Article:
It's questions like this that really alarm me about the theology of theistic evolution. What is Francke saying? That physical death has no part in the punishment for sin? If that were true, then why does the Bible say that there is no remission of sin without the shedding of blood (Hebrews 9:22)? Why does Old Testament Law establish a system of sacrifices? Most importantly, why did Christ have to physically die?
We die physically because we are descended from Adam and we have inherited his body of flesh. God has redeemed us but it is not so that we can live an eternity in these clay vessels. The Bible is clear that flesh and blood cannot inherit the kingdom of God (1 Cor 15:50) so if our spirits are to be delivered, it will not be until we are rid of these cursed bodies. Paul lamented to the Romans, “O wretched man that I am! who shall deliver me from the body of this death?” (Romans 7:24). I've written before that I believe God put Adam out of the Garden before he could eat of the Tree of Life precisely so that Adam would not live forever physically in his fallen state. It was an act of mercy and not one of judgment.
Conversely, if sin resulted only in a spiritual death, then why do we die physically? It's not sufficient to simply say, “well, that's just the way it is.” If God used evolution to create, then He would have intended things to die. But why would a loving God create a world where hunger, disease, famine, disaster, violence, and bloodshed are the norm? According to theistic evolution, there have been billions of years of bad, bad, bad, and more bad leading up to God's pronouncement that everything He created was “very good” (Genesis 1:31). The idea that God would use evolution to create us makes no sense theologically and, in my opinion, makes God seem very capricious. It makes far more sense to believe that physical death accompanied sin rather than believe there is no connection.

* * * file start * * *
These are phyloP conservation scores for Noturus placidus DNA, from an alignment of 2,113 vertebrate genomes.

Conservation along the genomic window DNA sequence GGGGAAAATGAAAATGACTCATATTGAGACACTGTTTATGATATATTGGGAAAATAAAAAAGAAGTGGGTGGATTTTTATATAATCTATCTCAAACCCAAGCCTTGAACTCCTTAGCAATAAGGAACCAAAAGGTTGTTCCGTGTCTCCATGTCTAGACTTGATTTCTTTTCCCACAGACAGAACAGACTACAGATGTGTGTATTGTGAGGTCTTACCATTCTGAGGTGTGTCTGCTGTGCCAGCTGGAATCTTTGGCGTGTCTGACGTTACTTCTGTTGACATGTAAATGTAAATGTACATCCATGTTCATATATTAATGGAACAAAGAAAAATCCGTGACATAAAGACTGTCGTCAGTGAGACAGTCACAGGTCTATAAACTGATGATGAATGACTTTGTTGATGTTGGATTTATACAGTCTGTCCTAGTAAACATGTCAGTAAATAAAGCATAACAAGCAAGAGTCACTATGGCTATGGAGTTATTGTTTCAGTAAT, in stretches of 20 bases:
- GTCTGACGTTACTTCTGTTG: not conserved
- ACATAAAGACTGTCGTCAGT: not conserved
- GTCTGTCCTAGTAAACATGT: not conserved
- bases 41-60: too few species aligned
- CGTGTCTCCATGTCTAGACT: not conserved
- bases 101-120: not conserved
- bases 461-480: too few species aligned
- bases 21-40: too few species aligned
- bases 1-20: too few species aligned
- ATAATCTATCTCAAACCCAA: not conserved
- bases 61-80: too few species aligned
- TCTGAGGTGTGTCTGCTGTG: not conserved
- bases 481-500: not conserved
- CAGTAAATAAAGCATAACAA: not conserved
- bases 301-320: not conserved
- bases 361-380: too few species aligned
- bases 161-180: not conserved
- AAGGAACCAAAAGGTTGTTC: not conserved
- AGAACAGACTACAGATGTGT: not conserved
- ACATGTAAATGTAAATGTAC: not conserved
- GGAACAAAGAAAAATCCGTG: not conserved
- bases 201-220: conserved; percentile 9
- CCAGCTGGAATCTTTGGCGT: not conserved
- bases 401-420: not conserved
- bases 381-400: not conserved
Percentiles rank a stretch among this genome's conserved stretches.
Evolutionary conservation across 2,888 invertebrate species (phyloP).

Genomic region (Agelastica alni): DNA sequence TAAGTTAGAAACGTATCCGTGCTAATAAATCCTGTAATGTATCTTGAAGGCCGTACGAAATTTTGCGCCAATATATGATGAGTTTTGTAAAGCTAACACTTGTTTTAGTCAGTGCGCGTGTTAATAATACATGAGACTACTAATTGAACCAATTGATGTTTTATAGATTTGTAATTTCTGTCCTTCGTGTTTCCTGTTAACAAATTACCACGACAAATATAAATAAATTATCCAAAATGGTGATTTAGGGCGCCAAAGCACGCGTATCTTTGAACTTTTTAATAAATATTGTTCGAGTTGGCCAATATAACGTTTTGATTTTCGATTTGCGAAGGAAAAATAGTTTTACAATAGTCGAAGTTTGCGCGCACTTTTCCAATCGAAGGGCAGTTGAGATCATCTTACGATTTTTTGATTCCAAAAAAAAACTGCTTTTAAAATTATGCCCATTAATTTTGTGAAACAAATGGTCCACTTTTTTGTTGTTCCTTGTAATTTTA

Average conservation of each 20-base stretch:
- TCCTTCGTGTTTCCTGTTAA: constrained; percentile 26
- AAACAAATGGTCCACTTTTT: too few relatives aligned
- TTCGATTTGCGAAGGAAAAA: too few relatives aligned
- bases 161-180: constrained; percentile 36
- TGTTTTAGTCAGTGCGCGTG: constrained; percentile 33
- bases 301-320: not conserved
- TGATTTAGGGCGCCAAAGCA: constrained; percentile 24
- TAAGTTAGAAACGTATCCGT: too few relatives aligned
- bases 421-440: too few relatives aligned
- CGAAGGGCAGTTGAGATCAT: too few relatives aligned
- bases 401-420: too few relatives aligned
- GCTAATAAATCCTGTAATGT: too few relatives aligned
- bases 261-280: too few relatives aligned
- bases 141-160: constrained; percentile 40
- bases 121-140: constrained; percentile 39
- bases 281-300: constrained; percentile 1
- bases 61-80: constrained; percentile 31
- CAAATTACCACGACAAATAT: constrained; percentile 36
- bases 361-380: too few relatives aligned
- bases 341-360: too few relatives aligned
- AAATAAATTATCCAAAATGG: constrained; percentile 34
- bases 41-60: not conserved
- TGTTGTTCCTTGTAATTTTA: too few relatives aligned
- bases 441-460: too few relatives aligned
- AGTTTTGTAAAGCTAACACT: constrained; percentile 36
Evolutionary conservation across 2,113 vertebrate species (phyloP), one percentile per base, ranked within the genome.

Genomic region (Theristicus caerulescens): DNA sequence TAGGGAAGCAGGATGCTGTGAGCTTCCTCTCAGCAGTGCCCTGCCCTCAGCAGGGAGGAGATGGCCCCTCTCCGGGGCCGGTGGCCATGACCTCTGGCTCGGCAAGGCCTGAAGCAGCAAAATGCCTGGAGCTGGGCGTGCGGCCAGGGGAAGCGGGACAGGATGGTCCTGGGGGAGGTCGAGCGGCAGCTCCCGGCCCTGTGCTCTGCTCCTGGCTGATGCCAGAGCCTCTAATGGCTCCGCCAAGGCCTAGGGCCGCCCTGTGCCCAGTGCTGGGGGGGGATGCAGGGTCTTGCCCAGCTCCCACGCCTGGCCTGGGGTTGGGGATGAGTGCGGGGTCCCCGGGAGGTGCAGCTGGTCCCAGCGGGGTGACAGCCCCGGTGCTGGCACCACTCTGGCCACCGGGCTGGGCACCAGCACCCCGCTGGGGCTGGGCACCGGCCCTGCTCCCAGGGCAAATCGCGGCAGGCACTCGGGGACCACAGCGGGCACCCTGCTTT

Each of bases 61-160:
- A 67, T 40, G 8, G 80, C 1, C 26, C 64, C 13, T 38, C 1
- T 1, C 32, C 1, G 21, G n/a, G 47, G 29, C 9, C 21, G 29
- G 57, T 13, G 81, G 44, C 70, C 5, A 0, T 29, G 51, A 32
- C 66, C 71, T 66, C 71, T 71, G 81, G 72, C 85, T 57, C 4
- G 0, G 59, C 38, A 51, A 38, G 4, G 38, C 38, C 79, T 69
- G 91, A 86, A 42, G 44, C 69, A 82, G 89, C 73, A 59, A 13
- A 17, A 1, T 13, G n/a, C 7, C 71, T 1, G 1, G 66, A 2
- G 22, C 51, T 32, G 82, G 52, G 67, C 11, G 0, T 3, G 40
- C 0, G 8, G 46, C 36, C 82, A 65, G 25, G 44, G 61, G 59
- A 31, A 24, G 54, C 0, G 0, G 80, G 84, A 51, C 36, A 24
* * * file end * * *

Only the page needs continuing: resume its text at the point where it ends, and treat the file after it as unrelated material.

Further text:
Certainly there is a spiritual consequence to sin, but there is a physical one as well.
4. Why was Eve named “mother of life”?
Francke's point here is that, if Eve brought death into the world through her sin, then why did Adam name her Eve because she was the “the mother of all life.” Wouldn't, “the mother of death” be more appropriate?
It's a weak point. First, Eve is ultimately the mother of all the human race so it seems fitting to describe her as the mother of all who have lived. Indeed, that is precisely why she was named Eve. God's command to Adam and Eve was that they should multiply and fill the earth. Obviously, Adam had that in mind when he named her, “Eve.”
But Francke seems to gloss over a critical doctrine; God ultimately holds Adam responsible for the Fall. You will note in Genesis 2 that God commanded Adam to not eat of the Tree before Eve was created and warned that when he did, he would die. There's no record that God repeated the command to Eve. As a matter of fact, Eve misquotes the command to the Serpent adding “neither shall ye touch it,” so she is most likely repeating a command given to her by Adam.
Eve's mistake was that she listened to the Serpent. She believed the lie that nothing bad would come from eating the Forbidden Fruit. She admits to God that she was “beguiled” by the Serpent (Genesis 3:13). There is no record of lying or coaxing before Adam ate. His was a deliberate act of disobedience.
When the three stand before God, they each receive a punishment. However, you will see that God prefaces His judgment on Adam by saying, “Because thou hast hearkened unto the voice of thy wife, and hast eaten of the tree, of which I commanded thee, saying, Thou shalt not eat of it....” Genesis 3:17.